Millennials Don't Trust Jay-Z, Or Anyone Else, Apparently. But Why?

Most Millennials just don't trust you. That's according to the most recent survey from Pew Research, titled "Millennials in Adulthood," which shows that a mere 19 percent of people age 18-33 believe others can be trusted. By comparison, 31 percent of Gen-Xers and 40 percent of Baby Boomers think people are mostly trustworthy. Which begs the question: why are Millennials so wary of other people?

Well, here's a brief list of possible explanations, just off the top of my head: the recession and an uncertain job market; a stalled Congress and a president we're disappointed in; financial and religious institutions that have failed us; a news industry that many view as biased or incompetentstudent loan debt; and the reneged promise of a carefree '90s childhood full of coddling and unrealistic aspirations. 

There is probably no easy answer to Pew's question: "Generally speaking, would you say that most people can be trusted or that you can't be too careful in dealing with people?"

It's important to note, says Simon, that Millennials' brains are still developing well into their late 20s. He doesn't think that Millennials simply suffer from low self-esteem or are unable to take care of themselves because of coddling "helicopter parents." Simply put, Millennials are still growing — only that growth is done as a show of sorts, open for the world to see.

Still, the results are also surprising at a time when Millennials seem so open to everything else. As Derek Thompson at the Atlantic puts it:

This just barely makes any sense. Here is a generation that trusts peers enough to meet random strangers in bars on Tinder, ride in cars with strangers on Uber X and Lyft, visit strangers' apartments through Craigslist, sleep on their beds through Airbnb, and we're also the least likely to say 'most people can be trusted'? Put your theories in the comment section; I don't know what to believe anymore.

It may be that Millennials are simply untrustworthy about the the semantics of trust itself, says Michael Y. Simon, a psychotherapist based in Oakland, Calif., and author of the book The Approximate Parent: Discovering the Strategies That Work with Your Teenager. After the Pew study was released, Simon says he sent out emails to Millennials asking them the same question about trust. They were overwhelmingly wary to answer such a "blanket statement."

"Since we're in an era of Truthiness, rather than Truth, it makes sense to respond by problematizing the question and refusing (or avoiding) an answer ... especially since 'Answers' can be constricting, oppressive, and oh-so-binary," Simon tells Bustle. 

And we learned all about those problematic binaries in college. 

Still, our mistrust extends beyond the questioning a simplistic survey question. Millennials also don't really trust Obama or the Affordable Care Act, with younger Millennials less likely to support the president, according to the Harvard University Institute of Politics. Most oppose the government's collection of personal information, because, uh, did you read the news last summer? We don't even trust Jay-Z anymore because of his big-bucks partnerships. 

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So what do Millennials trust? Social media, apparently.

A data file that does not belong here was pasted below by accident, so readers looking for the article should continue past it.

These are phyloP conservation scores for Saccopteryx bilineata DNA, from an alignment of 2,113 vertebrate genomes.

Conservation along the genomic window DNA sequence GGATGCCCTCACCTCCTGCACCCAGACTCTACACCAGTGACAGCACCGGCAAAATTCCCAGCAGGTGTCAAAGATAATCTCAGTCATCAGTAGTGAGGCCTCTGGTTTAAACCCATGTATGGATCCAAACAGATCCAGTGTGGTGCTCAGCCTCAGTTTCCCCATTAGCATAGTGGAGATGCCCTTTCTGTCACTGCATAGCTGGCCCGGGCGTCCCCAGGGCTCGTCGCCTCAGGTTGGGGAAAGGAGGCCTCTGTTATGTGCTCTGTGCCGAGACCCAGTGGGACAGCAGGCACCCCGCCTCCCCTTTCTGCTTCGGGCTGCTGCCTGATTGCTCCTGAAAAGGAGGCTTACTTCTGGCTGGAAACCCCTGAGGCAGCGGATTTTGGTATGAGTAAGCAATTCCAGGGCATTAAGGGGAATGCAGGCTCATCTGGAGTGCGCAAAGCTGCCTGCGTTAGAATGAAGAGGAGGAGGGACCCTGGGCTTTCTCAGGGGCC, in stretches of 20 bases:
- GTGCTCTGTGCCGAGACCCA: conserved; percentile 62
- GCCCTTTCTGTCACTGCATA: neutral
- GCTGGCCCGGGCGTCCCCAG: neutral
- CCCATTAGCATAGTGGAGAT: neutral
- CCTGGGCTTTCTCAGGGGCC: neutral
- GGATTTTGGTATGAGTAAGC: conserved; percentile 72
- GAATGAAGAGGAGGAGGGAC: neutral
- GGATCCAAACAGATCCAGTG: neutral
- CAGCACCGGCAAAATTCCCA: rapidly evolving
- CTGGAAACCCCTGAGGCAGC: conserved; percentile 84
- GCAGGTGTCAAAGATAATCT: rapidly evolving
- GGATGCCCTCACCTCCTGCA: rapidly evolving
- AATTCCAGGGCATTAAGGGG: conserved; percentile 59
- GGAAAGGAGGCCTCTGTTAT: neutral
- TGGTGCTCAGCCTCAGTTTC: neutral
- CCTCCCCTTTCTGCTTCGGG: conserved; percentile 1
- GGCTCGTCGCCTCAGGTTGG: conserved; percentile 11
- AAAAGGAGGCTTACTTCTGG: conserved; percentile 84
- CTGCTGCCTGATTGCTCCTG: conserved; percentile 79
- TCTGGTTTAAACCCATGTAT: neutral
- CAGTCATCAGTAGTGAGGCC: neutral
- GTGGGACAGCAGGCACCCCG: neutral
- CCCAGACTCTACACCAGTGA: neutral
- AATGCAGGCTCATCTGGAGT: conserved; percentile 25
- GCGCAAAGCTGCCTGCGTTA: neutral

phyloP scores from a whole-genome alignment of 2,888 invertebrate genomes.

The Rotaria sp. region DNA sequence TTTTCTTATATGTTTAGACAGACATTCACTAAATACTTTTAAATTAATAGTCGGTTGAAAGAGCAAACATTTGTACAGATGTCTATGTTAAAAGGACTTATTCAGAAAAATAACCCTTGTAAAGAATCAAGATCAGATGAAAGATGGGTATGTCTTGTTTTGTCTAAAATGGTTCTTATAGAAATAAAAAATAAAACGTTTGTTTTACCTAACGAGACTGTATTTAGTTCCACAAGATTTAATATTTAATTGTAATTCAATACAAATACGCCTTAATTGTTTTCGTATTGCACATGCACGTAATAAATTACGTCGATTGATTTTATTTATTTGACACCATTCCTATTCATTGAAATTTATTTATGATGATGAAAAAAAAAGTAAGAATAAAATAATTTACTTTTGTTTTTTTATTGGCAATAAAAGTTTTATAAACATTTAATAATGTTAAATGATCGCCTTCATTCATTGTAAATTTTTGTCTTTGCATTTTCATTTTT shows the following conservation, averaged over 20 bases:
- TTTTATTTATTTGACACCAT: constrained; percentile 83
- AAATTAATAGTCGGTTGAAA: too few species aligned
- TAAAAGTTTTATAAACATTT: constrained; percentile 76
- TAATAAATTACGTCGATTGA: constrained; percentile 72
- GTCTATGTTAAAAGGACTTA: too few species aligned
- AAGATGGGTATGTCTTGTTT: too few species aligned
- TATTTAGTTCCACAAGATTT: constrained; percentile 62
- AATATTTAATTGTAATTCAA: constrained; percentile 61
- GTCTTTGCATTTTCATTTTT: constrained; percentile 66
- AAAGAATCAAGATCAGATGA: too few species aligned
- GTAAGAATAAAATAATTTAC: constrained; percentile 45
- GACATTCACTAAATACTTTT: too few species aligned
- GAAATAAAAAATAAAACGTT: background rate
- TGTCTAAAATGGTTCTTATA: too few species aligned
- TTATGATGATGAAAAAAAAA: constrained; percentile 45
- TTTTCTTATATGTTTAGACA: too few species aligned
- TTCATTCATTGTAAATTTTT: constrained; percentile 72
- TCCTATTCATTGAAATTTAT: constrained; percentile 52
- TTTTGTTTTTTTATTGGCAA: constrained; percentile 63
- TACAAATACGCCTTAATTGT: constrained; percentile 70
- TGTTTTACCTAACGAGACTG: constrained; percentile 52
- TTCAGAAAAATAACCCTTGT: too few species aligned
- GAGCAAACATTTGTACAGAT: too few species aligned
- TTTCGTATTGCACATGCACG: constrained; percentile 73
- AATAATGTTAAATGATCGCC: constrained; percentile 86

Perhaps that's because Millennials had to forge their own media paths, because no one showed them a "proper" way to use technology. We discovered and tailored it for ourselves — and we were the ones teaching our elders about it. 

"Media literacy is the most important kind of education you could possibly give your child if they live in the United States in the 21st century," Simon says. "Who did media education with Millennials, in real time, so that teens could develop a sense of trust in themselves and each other? The answer is it didn't happen. At least, not very much." 

Meanwhile, we seem to trust more if we're in (perceived) control. Young adults are the center of their own stories on Twitter and other social media accounts, with huge audiences extracting bits of information to share. Numerous studies have shown that Millennials are much more likely to trust complete strangers on the Internet than they are big brands. (However, they are hesitant to give up information unless they get something in return — like a $10 gift card.)

"The fact that firms, corporations, and even religions are using social media to help restore trust (see: Pope Francis on Twitter) means that they recognize the need to recover millennial goodwill, and may move towards a more open dialogue in attempting to achieve it," psychologist Peggy Drexler writes in Time

Millennials have realized that they are going to work harder — or smarter — to fit into what it means to be successful or to reach the American Dream. Surprisingly, despite all of the depressing economic and political statistics, Millennials are still very optimistic about the future, according to the same Pew survey. Almost 50 percent are confident that America's best years are still ahead. 

It's important to note, says Simon, that Millennials' brains are still developing well into their late 20s. He doesn't think that Millennials simply suffer from low self-esteem or are unable to take care of themselves because of coddling "helicopter parents." Simply put, Millennials are still growing — only that growth is done as a show of sorts, open for the world to see.

"Millennials are operating in a theatre of operations — and I use the word purposely — where they are on-stage (and online), and the norms, standards, goals, strategies and methods for identity development and play are not solidified," Simon says. 

"The anxiety caused by that, maybe combined with a lack of practice [with this kind of] digital mediation naturally leads to distrust — as well it should."



Photo via Flickr: Adam Haranghy

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